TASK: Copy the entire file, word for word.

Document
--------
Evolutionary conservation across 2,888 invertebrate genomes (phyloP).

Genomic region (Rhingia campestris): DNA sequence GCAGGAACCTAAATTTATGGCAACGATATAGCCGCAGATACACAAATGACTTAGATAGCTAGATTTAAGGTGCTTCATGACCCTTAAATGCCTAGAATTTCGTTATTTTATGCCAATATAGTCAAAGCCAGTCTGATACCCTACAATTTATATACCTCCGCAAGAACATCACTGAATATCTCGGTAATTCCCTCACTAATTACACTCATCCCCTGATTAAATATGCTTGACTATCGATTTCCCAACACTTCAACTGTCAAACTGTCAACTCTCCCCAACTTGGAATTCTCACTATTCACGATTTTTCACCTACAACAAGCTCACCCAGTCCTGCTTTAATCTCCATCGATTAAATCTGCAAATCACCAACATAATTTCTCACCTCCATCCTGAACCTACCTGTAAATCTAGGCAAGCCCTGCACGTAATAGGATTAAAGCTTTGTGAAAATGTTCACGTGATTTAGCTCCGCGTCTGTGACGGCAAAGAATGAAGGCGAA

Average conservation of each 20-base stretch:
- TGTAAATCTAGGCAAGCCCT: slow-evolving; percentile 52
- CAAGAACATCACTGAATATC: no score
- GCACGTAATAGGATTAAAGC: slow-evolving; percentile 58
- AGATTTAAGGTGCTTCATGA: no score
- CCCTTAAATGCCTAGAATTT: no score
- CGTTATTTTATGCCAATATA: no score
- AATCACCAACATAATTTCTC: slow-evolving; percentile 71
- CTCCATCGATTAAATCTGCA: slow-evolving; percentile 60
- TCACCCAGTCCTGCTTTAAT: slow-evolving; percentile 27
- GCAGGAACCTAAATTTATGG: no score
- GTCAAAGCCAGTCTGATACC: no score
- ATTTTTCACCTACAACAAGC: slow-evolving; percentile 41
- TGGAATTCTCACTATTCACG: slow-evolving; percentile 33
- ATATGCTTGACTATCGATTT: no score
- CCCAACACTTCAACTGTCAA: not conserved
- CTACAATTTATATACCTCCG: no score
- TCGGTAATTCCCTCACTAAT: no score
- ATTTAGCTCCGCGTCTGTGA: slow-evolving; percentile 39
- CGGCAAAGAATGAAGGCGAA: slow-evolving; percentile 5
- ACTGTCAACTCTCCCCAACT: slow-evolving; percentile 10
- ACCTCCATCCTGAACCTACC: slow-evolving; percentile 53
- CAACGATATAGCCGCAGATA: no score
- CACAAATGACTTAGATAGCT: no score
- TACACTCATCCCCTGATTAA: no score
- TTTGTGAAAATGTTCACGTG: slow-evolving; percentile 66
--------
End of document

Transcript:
Evolutionary conservation across 2,888 invertebrate genomes (phyloP).

Genomic region (Rhingia campestris): DNA sequence GCAGGAACCTAAATTTATGGCAACGATATAGCCGCAGATACACAAATGACTTAGATAGCTAGATTTAAGGTGCTTCATGACCCTTAAATGCCTAGAATTTCGTTATTTTATGCCAATATAGTCAAAGCCAGTCTGATACCCTACAATTTATATACCTCCGCAAGAACATCACTGAATATCTCGGTAATTCCCTCACTAATTACACTCATCCCCTGATTAAATATGCTTGACTATCGATTTCCCAACACTTCAACTGTCAAACTGTCAACTCTCCCCAACTTGGAATTCTCACTATTCACGATTTTTCACCTACAACAAGCTCACCCAGTCCTGCTTTAATCTCCATCGATTAAATCTGCAAATCACCAACATAATTTCTCACCTCCATCCTGAACCTACCTGTAAATCTAGGCAAGCCCTGCACGTAATAGGATTAAAGCTTTGTGAAAATGTTCACGTGATTTAGCTCCGCGTCTGTGACGGCAAAGAATGAAGGCGAA

Average conservation of each 20-base stretch:
- TGTAAATCTAGGCAAGCCCT: slow-evolving; percentile 52
- CAAGAACATCACTGAATATC: no score
- GCACGTAATAGGATTAAAGC: slow-evolving; percentile 58
- AGATTTAAGGTGCTTCATGA: no score
- CCCTTAAATGCCTAGAATTT: no score
- CGTTATTTTATGCCAATATA: no score
- AATCACCAACATAATTTCTC: slow-evolving; percentile 71
- CTCCATCGATTAAATCTGCA: slow-evolving; percentile 60
- TCACCCAGTCCTGCTTTAAT: slow-evolving; percentile 27
- GCAGGAACCTAAATTTATGG: no score
- GTCAAAGCCAGTCTGATACC: no score
- ATTTTTCACCTACAACAAGC: slow-evolving; percentile 41
- TGGAATTCTCACTATTCACG: slow-evolving; percentile 33
- ATATGCTTGACTATCGATTT: no score
- CCCAACACTTCAACTGTCAA: not conserved
- CTACAATTTATATACCTCCG: no score
- TCGGTAATTCCCTCACTAAT: no score
- ATTTAGCTCCGCGTCTGTGA: slow-evolving; percentile 39
- CGGCAAAGAATGAAGGCGAA: slow-evolving; percentile 5
- ACTGTCAACTCTCCCCAACT: slow-evolving; percentile 10
- ACCTCCATCCTGAACCTACC: slow-evolving; percentile 53
- CAACGATATAGCCGCAGATA: no score
- CACAAATGACTTAGATAGCT: no score
- TACACTCATCCCCTGATTAA: no score
- TTTGTGAAAATGTTCACGTG: slow-evolving; percentile 66